It is estimated that our data deluge doubles every year or two. Given all of this information, you’d expect better decisions … but there is a translation error that prevents this from happening. Why?
There’s a difficult conundrum. If you lack essential information, akin to knowing where you are on a map, you don’t have what you need to determine the best route to your destination.
Information on current conditions, like traffic reports and the amount of gas you currently have, affect those decisions on which route to take and how long you can travel.
Yet having too much information overloads the decision maker, hindering their ability to make a decision. Too much detail on traffic conditions means that the information is less useful, due to obsolescence. Too much information hurts you when it is inaccurate by the time you make a decision, because it is no longer as good or even wrong by the time you’ve finished analyzing it.
This is already well known and its implementation is best scene when attorneys respond to information requests by sending everything related to it. We can’t sort through all of the information fast enough to find the relevant nuggets in a timely fashion, and sorting through the deluge while trying to assign value means we’re less likely to find the critical, and in this case, incriminating, details.
The result of the deluge of information for many people is an immediate paralysis due to analysis.
In some cases, people sit waiting for the next few pieces of information, hoping that they’ll get an indicator of what to do. It is easier to sit there and wait for more information, because it seems like the intelligent choice. That choice is made easier by the greater fear of making a mistake than the relative safety of, “I’m waiting for more information.” In some cases, the reaction is to react based on the first critical piece because waiting for what may be another relevant piece makes the first information obsolete. Unless it is a time critical issue like dealing with someone bleeding to death while trying to determine the cause of the injury or wanting to get home before the kids’ scream even louder for dinner, the default solution in the deluge is to try to avoid sinking in the storm and waiting for some sign of what to do. This is the translation error – the gap of trying to translate all of the information into a clear indicator of what to do.
The beauty of SPC charts and the reason for their popularity is that it avoids this deluge. The key metric to pay attention to is identified. And more importantly, people have clear rules as to what triggers action and how to act. When the trend line follows a trend, call in a quality engineer if it isn’t obvious that the equipment is in need of repair. When the unit starts generating way more outliers, shut down and call in someone to fix it. When it is trending up and out of spec, recalibrate or fix it. You know both when something requires action and how to act.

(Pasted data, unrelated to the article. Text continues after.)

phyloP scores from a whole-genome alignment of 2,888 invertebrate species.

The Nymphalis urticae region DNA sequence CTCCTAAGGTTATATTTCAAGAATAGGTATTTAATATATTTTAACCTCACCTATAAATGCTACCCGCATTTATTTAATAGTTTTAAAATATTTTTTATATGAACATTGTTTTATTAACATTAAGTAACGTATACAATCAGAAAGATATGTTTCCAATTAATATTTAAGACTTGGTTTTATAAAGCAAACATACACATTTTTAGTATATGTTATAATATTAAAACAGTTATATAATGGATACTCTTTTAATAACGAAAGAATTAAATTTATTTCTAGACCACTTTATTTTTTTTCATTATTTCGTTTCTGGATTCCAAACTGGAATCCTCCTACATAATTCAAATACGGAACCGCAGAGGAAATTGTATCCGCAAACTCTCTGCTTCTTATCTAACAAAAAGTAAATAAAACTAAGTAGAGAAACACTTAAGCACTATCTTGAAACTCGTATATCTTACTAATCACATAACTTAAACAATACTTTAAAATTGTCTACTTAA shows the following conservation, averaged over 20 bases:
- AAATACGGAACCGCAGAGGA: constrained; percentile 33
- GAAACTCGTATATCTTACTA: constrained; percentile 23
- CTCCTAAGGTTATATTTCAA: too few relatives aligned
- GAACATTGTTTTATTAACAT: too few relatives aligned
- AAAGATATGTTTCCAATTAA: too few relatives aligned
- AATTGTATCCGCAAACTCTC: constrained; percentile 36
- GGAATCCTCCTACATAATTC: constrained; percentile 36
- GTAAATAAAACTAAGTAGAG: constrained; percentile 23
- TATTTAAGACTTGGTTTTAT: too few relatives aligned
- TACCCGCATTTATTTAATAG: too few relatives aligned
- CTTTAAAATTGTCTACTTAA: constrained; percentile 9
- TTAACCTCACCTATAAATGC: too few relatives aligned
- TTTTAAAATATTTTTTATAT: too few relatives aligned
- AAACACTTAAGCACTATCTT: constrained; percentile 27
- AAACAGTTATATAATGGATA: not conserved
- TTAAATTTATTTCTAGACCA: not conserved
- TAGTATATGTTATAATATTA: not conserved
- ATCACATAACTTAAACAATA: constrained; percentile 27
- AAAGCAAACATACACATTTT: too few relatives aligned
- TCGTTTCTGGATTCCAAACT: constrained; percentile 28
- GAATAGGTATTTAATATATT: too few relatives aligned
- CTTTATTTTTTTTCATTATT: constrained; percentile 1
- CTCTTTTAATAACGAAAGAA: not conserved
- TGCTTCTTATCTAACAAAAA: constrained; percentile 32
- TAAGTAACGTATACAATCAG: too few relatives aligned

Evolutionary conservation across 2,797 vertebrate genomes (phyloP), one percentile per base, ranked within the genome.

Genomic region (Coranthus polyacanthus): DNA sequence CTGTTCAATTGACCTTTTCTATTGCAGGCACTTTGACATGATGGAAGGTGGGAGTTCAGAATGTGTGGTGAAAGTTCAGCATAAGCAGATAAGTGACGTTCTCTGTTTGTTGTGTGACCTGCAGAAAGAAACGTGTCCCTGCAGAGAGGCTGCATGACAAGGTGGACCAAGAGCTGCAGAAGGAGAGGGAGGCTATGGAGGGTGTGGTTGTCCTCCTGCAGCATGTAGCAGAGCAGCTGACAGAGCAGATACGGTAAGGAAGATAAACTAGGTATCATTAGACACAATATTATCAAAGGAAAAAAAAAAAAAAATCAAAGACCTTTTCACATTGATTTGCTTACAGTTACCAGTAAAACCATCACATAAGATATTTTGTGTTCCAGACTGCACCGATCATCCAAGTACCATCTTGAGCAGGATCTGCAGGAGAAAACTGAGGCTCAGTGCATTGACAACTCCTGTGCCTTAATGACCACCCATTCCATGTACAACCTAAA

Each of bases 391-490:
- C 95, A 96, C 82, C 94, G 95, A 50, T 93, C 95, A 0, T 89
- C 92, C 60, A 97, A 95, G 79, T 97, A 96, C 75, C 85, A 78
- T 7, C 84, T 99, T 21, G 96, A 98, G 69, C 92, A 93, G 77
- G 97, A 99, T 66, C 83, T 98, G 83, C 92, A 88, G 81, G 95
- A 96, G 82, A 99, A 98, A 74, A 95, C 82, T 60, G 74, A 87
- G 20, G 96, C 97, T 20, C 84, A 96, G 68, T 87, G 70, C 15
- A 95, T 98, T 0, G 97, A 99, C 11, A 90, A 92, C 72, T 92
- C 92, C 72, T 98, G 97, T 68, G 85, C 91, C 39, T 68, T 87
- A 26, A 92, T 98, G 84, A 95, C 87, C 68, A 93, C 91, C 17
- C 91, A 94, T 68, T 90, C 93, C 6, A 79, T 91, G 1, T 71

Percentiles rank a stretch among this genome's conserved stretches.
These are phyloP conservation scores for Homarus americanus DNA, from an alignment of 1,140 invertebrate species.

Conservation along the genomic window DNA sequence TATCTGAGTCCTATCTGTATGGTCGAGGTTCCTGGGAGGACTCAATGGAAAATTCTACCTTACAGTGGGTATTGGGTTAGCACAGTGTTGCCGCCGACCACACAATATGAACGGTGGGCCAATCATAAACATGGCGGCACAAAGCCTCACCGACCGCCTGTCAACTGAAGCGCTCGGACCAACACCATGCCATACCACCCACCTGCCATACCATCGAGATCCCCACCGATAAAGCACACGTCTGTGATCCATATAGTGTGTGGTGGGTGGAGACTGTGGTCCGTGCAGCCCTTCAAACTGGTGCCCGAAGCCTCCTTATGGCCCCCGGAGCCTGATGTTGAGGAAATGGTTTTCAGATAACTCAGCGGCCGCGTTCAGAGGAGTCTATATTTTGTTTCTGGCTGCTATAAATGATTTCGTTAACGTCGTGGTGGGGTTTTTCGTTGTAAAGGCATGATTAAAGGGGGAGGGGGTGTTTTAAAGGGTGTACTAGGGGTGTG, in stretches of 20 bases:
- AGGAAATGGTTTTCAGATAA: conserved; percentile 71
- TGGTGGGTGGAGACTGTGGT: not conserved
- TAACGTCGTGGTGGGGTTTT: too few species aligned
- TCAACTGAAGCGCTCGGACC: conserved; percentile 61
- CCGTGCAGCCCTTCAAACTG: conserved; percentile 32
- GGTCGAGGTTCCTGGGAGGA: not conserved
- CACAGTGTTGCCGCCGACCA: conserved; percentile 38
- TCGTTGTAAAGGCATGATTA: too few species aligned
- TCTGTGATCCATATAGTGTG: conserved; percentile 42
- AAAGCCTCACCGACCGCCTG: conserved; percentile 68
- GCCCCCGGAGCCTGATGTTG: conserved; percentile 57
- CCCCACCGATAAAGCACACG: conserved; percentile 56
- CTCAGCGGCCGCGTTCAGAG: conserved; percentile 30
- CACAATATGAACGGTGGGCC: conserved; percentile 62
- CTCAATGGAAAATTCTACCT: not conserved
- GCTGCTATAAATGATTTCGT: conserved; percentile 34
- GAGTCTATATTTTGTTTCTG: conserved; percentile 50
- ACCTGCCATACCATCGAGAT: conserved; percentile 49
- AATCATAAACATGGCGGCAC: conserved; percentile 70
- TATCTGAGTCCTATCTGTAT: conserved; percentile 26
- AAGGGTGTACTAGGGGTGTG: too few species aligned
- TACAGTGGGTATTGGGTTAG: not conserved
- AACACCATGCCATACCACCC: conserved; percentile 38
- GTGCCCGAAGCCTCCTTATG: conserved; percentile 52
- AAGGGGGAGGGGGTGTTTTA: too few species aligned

The translation error that occurs with today’s information deluge is two-fold. What requires action? And how should you act?
We have more data, and we get more notifications than ever on something crying for attention or seemingly out of specification. The question in these cases is: what should I act upon? And which one, in the increasingly cluttered field, should be investigated further?
Regardless of which question, the next translation error is determining how to act. We often see this become the source of a bogged down analyst. Financial metrics look wrong or aren’t in the green. Now what? The customer satisfaction statistics aren’t good but you don’t know how to make them better. What should you do in response? Asking for data is a common “solution”. This is done in the hope that more data will help you determine why, as well as answer the silent question, “What now?” And asking for more information, more analysis and new reports provides the immediate answer to others who ask, “What are you doing in response to the anomaly?” After all, analyzing the situation is a step toward trying to solve it. That you may not be able to translate the information into the necessary action is irrelevant – you’re doing something. That it takes up time and may lead you to doing the wrong thing is irrelevant, too.
What is the solution to the problem of translation error?
• Focus on the few key metrics that are actually important, so that people aren’t distracted by unimportant reports or overloaded trying to determine what is important.
• Set up simple rules on how to identify when something is an outlier versus when something is truly wrong.
• Teach people which indicators they can react to immediately and which ones to escalate. If they know what they can do themselves, the problems are taken care of more quickly and you don’t waste time analyzing it.
• Create a simple plan of how to escalate these identified problems to a problem solver when the monitoring party can’t fix it themselves.